Monday, December 17, 2012

Keeping it Real

Right before the last American election a few radio pundits (like the ones who caused that poor nurse to kill herself in England) in America interviewed some clueless Americans on the street and broadcast it on the air, making fun of the people who spoke about the election as though they knew something and had an opinion, but in reality were completely out of touch with the candidates, the issues and the stands that the candidates were taking on the issues.

So, OK, I laughed. But it has occurred to me that -- they are I. Israel is heading towards elections in a month (maybe 2 months?) and my head is as firmly implanted in the sand as it could possibly be. I vaguely know some of the politician's names and do remember that Bibi is our Prime Minister. But other than that, I actually actively try to stay out of it. It just depresses me because, frankly, nothing is going to change anyway, so why bother?

Well, I've decided to face the candidates, the issues and the depressing thought that they're all a bunch of idiots, and try to figure out who I should really vote for. This, of course, means that I'll have to spend more than 3 minutes a day reading some news, but isn't that what freelancing is all about?

Anyway, surprisingly (for me anyway) one of the parties that I'm actually considering voting for is Am Shalem, headed by Rabbi Haim Amsalem. Am Shalem means "united people" and promotes Haredi service in the army and integration into the work force, two issues that would do a lot to improve, not only the economic circumstances of many families whose fathers have been taught to avoid work and stay in the yeshivah, but the whole Israeli economy. Rabbi Amsalem was a member of the Sephardi Ultra-Orthodox party, Shas, but spoke out against some of the dictates of the Shas Rabbi, Rabbi Ovadia Yosef, and made himself a persona non grata. That also impresses me.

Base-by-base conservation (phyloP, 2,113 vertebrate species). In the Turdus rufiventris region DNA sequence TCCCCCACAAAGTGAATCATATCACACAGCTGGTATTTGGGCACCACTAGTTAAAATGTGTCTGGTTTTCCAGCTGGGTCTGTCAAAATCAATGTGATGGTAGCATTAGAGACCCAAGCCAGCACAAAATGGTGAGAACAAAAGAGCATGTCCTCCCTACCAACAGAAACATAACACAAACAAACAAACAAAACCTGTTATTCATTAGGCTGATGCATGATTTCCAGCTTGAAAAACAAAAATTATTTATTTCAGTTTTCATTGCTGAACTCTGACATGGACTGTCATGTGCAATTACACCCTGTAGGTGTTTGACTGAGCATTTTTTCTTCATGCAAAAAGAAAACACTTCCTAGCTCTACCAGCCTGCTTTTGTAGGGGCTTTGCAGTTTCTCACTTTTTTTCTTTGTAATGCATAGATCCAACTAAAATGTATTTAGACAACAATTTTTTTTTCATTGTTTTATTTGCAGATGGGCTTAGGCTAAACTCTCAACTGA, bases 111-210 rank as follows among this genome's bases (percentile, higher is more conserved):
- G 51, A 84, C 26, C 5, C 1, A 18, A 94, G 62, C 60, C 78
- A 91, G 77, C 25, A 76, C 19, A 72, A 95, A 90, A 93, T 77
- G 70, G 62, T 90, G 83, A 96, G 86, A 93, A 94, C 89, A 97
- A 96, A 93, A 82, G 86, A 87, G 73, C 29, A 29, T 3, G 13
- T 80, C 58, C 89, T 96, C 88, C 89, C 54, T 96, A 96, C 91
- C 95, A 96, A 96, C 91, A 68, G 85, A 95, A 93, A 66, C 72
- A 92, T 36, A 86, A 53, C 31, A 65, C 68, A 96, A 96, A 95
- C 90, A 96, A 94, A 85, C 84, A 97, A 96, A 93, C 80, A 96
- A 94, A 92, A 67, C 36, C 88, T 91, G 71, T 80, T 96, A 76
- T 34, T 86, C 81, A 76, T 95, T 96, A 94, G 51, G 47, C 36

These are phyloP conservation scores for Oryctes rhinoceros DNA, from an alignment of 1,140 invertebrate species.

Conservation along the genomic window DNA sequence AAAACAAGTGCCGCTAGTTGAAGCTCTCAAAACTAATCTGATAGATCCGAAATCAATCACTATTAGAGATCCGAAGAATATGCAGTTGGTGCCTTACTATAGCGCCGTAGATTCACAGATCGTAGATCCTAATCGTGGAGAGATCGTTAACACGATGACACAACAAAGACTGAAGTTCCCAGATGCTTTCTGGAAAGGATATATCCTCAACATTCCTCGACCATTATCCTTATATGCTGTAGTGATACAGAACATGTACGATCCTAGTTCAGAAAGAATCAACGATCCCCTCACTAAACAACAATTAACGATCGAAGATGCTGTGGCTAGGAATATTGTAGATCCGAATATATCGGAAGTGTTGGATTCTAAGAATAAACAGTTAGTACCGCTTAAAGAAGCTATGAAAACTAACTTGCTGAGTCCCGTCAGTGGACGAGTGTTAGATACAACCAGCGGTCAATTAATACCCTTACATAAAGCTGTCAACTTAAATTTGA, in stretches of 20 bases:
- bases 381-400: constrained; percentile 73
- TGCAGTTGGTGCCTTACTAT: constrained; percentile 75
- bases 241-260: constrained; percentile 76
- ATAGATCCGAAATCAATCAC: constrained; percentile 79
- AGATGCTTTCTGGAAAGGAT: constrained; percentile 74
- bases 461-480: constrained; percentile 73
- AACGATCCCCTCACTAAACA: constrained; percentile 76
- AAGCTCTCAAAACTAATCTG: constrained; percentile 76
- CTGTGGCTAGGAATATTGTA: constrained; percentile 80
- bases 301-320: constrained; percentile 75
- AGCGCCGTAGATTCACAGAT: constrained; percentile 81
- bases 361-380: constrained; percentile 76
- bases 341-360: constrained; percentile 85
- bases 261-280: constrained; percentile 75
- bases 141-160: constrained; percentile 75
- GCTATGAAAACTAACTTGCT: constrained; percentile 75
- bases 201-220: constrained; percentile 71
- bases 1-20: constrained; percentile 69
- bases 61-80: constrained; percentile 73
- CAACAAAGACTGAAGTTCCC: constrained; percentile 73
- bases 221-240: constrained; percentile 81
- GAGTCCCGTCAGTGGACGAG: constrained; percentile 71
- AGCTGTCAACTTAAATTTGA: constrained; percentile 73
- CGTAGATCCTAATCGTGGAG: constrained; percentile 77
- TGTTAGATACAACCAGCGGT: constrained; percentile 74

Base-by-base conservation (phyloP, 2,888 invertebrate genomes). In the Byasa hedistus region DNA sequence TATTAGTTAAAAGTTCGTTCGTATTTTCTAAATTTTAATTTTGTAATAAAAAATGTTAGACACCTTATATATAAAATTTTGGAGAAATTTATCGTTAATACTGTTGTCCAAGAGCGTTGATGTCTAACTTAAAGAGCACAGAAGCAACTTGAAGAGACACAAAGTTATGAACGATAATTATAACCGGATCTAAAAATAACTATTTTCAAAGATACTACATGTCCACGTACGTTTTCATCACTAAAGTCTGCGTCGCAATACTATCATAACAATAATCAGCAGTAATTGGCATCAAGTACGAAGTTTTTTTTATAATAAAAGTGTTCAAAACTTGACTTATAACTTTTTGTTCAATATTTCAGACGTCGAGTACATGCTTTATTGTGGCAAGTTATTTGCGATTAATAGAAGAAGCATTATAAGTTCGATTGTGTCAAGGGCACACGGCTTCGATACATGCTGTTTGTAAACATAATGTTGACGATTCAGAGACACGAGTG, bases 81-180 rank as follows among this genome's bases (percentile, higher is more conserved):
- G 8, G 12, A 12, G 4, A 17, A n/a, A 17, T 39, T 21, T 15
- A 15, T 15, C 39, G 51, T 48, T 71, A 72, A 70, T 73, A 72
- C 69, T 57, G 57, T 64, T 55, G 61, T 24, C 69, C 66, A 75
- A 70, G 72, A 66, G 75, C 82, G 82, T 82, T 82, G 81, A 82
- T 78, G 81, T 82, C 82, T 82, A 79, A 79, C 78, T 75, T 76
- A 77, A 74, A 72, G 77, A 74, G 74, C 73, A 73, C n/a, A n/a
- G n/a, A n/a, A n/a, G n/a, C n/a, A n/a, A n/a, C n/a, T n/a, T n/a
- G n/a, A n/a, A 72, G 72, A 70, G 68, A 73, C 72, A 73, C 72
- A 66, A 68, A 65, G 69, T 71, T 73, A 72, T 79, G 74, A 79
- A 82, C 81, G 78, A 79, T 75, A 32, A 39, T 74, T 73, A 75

One of their main platforms involves finding better solutions to integrate the thousands of non-Jewish Russian immigrants, and their offspring, who have made Israel their home over the last 20 years. That, to me, seems to be vital in this country and I'm pleased to see that Rabbi Amsalem, as an Orthodox rabbi, would be willing to confront some of the oligarchy of the Rabbinute and religious parties.  

I would like to know more about Am Shalem's viewpoint regarding the "peace process" and whether they'd be prepared to agree to a withdrawal from Judea and Samaria. But that's really all the politics I can take for one day, so that can wait until tomorrow.

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